Magazine Article | April 18, 2007

A Buyer's Guide To Document Scanners

Source: Field Technologies Magazine

Whether you’re in the market for a desktop- or production-level document scanner, there are some universally applicable criteria you must include on your checklist.

Integrated Solutions, March 2007

With a new year under way, companies of all sizes and across a host of industries are making firm decisions on capital expenditures. Many of these decisions will include technology purchases, and a high percentage of these 2007 purchases will involve document imaging equipment.

For many of these companies, this will represent their foray into digital document imaging. But for a growing majority, it will be the continuation of, or an expansion on, their efforts to digitally transform their paper-intensive environments. In fact, in an AIIM, the Enterprise Content Management Association, survey conducted earlier this year, 73% of respondents said just that.

For the other 27% — the ones who are just getting started — the questions are largely focused on "what?" What equipment should I buy? What exactly is our intended application? What do I need to do to prepare my staff?

The 73%, or majority group, is largely responsible for one of the trends we've seen in the past year — an increasing coexistence between distributed capture and production scanners. It doesn't have to be the either/or scenario that many businesses envision when they embark on their digital transformation. A growing number of companies are choosing to maintain a healthy level of both.

For instance, for a company with a large home base as well as multiple branch locations, a combination of distributed scanning and centralized scanning might provide a more ideal solution. This is a growing trend that we are seeing, particularly within insurance companies, as well as in banking and other financial institutions.

For larger companies, the questions associated with their document imaging capabilities are chiefly about "how?" How do I ensure that the various phases of the project integrate successfully? How do I optimize my network's performance? How do I best use the information that I've captured?

While the questions imaging newcomers and veterans ask may be markedly different, both expect to derive many of the same benefits from their document scanners. Whether they are purchasing production or distributed capture scanners, more and more companies are looking for:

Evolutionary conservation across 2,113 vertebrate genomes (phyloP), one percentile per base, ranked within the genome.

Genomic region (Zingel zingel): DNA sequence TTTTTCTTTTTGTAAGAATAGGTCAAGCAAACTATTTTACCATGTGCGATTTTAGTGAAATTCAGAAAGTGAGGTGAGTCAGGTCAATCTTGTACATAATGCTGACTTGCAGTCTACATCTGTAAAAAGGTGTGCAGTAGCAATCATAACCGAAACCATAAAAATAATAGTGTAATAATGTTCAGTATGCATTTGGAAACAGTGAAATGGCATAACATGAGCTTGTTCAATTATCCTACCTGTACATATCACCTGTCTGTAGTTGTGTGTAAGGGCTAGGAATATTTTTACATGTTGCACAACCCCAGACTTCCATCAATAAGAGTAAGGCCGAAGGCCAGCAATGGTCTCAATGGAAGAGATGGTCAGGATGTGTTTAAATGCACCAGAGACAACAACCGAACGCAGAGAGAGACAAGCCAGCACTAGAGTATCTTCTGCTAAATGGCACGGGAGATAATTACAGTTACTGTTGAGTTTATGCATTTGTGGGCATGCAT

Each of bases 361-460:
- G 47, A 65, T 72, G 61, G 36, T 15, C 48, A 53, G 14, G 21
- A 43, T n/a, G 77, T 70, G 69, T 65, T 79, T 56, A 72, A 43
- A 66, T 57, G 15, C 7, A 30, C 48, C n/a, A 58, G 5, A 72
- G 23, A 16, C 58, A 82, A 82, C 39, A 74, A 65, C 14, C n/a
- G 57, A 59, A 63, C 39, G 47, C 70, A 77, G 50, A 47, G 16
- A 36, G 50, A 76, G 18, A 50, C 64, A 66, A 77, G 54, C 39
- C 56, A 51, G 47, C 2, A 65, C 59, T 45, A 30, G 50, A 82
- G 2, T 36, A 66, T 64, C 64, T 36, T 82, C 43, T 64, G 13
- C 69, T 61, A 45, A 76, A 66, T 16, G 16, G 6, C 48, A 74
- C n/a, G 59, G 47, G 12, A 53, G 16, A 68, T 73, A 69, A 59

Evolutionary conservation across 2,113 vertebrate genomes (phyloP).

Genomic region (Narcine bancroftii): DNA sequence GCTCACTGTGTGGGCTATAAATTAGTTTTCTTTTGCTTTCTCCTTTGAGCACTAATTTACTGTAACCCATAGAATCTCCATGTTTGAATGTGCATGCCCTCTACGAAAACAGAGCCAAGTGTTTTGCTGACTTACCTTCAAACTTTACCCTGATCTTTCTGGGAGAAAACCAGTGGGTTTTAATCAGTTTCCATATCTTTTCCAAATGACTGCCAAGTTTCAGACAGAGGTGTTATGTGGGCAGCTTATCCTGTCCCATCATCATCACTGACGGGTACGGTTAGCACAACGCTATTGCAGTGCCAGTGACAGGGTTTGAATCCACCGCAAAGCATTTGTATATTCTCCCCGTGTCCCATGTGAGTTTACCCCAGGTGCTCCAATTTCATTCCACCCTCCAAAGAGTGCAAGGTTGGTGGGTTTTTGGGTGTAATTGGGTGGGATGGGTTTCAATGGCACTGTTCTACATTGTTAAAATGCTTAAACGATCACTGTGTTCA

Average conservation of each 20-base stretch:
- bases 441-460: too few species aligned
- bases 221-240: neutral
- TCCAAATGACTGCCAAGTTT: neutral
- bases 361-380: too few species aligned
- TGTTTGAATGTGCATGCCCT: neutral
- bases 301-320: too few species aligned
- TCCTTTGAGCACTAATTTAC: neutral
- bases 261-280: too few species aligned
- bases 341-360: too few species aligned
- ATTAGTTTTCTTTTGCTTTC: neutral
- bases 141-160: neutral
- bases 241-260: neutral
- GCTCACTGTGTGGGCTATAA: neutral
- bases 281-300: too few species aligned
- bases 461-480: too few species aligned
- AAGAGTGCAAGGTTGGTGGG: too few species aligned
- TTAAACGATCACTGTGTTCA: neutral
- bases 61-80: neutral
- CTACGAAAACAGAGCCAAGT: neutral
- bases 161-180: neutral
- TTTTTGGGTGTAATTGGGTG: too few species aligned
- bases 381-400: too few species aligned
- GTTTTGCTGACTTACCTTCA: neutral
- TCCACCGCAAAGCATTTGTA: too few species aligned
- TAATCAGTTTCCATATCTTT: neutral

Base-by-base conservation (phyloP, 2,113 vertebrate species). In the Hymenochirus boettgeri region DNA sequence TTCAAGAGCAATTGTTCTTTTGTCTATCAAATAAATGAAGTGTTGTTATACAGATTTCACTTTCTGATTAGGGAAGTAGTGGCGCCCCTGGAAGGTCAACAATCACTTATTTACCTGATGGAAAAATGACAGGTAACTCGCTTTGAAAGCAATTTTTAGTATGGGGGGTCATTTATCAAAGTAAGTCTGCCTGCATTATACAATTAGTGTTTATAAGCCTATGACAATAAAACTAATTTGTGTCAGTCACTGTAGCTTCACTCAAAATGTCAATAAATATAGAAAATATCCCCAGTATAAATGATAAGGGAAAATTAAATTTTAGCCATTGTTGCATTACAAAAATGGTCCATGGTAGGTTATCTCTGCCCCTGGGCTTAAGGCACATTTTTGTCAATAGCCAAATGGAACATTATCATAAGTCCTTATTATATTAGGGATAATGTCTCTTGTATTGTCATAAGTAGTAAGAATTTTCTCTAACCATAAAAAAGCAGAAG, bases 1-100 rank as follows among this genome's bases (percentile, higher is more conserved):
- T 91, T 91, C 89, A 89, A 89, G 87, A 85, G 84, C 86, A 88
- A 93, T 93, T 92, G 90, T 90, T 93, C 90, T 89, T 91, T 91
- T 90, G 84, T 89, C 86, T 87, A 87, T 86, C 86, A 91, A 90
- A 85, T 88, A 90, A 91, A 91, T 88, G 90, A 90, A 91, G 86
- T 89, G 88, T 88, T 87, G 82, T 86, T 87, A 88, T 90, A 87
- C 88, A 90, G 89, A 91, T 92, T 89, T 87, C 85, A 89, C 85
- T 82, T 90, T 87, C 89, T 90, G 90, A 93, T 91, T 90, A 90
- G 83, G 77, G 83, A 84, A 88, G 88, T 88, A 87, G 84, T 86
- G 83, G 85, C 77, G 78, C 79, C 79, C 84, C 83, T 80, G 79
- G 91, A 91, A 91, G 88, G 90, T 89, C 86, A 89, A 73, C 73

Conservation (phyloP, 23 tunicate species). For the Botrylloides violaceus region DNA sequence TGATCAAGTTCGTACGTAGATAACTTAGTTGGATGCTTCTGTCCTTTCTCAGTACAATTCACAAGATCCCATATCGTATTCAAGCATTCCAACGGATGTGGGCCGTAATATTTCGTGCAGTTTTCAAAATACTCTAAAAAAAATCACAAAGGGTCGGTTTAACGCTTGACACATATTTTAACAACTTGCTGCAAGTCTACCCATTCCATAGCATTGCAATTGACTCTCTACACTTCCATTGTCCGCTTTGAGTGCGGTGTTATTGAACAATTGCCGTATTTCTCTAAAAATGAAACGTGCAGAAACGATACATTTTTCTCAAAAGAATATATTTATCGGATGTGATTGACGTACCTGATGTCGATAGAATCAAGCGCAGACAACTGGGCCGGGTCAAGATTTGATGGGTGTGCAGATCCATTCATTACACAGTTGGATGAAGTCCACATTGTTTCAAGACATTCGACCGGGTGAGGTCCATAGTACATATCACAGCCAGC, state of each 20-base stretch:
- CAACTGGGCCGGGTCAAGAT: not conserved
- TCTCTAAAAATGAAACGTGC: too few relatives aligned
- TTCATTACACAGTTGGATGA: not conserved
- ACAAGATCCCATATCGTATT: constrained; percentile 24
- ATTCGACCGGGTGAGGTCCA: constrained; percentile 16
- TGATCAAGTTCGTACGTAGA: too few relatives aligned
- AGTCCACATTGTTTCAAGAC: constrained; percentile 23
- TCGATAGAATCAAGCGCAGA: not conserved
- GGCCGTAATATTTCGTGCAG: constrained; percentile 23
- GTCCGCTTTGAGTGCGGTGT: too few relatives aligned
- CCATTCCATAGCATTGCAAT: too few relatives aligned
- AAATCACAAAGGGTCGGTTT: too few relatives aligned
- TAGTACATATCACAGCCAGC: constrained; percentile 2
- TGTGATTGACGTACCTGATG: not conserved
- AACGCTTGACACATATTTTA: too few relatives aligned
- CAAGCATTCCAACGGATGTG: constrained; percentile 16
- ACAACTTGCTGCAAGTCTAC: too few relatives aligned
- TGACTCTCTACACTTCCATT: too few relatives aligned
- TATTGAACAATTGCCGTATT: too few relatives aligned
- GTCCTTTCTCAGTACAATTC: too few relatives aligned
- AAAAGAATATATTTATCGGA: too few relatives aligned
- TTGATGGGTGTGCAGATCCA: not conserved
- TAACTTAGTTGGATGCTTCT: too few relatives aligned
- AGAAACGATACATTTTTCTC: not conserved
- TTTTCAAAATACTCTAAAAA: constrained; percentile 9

Ease of use — End users want a device that is easy to use, affordable, and capable of scanning even difficult documents, such as those with multiple colors and highlights, while still producing exceptional images on the first scan. While today's distributed capture scanners come packed with more features and functionality, they are far easier to use than ever before. So, some simple operational instruction may be all that is required. That said, it is vital for all members of an organization to understand not only the mechanics of the distributed scanning process, but also the role that the solution plays or the specific function that it performs within the organization's process.

High image quality — Since a digital record is, in most cases, serving as a replacement for its hard copy original, it is vital that the information the digital file contains is accurately and authentically replicated. One of the contributing factors driving digital imaging growth is regulatory compliance. This is a trend that shows no sign of winding down anytime soon. Sarbanes-Oxley and HIPAA (Health Insurance Portability and Accountability Act) lead a list of such rules that now affect businesses of all sizes. Since there can be severe penalties assessed for noncompliance, these regulations have impacted disclosure practices and reduced reporting cycle times, creating the need to more quickly and accurately capture, safely archive, and easily retrieve critical business information.

Increased productivity — The bottom line for any company undertaking a digital transformation is to make their operational structure both more efficient and more effective. Digital cameras and cell phones have fueled the expectation of instant information transmission. Today's office personnel want that same instantaneous capability to apply to their business information. There have been a number of improvements in mid- and low-volume scanners, such as improved paper handling, the ability to scan irregular and long documents, double-document detection, and auto color detection. The introduction of sheet-fed technology in workgroup and departmental scanners — as opposed to the single sheet flatbed — has enabled users to increase their throughput and productivity. At the production level, ergonomic design is playing a role, since surveys have shown that features like adjustable height can have a significantly positive impact on productivity.

Document imaging can make many tasks go easier and faster, performing in seconds what manually took minutes or even hours. Explore your options. I'm sure you will find a solution to keep your business both efficient and compliant.